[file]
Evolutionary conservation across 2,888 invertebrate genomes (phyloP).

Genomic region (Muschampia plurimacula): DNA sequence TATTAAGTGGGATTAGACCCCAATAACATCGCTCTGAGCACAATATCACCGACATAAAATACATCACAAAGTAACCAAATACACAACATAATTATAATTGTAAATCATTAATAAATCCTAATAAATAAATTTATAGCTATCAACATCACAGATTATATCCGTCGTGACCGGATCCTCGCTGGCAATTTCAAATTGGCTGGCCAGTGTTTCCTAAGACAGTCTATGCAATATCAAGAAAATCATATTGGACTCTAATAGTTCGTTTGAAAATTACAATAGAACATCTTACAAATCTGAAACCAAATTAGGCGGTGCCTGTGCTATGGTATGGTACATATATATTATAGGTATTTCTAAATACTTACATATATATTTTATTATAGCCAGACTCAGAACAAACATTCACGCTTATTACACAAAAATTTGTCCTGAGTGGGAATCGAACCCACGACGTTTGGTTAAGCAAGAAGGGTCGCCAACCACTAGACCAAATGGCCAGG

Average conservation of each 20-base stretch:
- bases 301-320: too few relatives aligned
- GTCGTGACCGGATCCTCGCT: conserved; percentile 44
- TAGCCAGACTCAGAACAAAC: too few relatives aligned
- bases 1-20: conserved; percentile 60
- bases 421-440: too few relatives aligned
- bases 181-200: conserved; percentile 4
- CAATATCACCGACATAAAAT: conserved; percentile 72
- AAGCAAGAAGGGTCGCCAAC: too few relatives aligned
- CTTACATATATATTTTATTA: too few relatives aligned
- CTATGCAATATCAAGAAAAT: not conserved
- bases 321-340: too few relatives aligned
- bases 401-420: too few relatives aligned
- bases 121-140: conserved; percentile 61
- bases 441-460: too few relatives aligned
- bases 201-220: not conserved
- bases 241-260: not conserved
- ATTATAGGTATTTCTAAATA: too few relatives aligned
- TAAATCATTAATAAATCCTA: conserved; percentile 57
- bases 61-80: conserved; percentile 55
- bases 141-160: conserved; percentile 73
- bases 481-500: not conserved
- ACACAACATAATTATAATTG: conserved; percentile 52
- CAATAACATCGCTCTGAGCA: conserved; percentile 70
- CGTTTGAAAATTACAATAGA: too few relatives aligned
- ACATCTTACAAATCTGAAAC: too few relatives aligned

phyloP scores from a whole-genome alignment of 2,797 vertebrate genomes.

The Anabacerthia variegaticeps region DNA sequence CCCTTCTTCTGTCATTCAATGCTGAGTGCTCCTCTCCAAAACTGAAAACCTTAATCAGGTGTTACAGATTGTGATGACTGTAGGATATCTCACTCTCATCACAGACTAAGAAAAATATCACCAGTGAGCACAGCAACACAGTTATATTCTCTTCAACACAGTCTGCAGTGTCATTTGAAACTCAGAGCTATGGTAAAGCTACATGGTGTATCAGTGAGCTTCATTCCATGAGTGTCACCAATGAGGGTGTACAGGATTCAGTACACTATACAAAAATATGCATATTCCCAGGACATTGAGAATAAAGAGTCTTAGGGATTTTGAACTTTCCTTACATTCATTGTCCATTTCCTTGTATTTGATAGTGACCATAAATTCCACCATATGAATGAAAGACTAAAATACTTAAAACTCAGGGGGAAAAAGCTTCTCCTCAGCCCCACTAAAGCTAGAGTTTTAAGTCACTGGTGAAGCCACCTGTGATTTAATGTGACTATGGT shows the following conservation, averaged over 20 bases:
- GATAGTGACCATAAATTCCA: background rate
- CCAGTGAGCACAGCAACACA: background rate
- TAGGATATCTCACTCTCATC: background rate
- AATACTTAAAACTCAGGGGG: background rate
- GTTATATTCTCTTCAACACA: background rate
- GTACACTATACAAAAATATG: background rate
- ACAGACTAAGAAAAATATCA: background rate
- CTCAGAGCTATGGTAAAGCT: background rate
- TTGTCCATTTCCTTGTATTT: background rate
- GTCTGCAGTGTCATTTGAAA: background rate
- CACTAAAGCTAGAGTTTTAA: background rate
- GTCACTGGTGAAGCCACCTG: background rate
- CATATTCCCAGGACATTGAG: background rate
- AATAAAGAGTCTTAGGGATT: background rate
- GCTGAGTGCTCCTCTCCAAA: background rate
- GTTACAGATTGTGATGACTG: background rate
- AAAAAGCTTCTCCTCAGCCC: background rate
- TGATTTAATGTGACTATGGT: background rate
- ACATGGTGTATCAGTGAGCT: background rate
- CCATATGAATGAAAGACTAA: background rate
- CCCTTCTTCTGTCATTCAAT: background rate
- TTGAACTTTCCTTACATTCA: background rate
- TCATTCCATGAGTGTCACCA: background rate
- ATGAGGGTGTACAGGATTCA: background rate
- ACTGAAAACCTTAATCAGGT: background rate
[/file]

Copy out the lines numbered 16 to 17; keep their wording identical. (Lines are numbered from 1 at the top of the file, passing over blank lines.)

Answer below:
- bases 121-140: conserved; percentile 61
- bases 441-460: too few relatives aligned